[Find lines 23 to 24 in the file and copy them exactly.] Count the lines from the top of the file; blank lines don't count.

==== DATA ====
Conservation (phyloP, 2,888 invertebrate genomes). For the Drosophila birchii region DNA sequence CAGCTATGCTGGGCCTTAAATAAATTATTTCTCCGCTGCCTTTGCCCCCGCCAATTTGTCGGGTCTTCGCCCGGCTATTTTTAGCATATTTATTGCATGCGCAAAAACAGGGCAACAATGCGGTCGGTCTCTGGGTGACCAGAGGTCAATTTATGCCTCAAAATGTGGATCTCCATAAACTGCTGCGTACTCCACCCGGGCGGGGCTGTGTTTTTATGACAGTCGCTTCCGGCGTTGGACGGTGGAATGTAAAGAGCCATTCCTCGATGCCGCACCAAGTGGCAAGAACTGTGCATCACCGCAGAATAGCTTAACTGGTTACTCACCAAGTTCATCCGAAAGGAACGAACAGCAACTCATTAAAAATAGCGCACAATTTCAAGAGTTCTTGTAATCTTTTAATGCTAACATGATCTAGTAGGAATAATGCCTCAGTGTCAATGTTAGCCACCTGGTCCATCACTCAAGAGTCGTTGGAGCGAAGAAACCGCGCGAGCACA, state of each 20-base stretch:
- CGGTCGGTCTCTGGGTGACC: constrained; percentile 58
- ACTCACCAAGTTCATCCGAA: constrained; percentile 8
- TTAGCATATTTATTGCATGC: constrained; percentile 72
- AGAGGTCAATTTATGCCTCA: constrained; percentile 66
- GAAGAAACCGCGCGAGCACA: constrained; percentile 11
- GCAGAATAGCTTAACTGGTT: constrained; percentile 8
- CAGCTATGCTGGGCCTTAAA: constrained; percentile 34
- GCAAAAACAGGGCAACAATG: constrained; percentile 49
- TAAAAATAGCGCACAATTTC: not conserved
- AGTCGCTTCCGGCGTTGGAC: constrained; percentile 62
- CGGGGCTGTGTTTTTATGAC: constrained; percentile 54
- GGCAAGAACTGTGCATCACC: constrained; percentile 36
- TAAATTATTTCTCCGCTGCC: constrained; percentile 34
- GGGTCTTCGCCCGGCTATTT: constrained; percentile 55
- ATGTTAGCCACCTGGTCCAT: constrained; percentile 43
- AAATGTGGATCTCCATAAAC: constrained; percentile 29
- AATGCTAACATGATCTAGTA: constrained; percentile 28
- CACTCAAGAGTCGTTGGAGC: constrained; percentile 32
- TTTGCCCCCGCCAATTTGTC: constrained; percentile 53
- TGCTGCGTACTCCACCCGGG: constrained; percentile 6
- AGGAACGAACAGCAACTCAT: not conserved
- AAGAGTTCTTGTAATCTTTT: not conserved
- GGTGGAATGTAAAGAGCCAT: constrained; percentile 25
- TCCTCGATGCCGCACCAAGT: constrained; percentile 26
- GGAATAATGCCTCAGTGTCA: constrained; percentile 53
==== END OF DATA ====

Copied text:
- AAGAGTTCTTGTAATCTTTT: not conserved
- GGTGGAATGTAAAGAGCCAT: constrained; percentile 25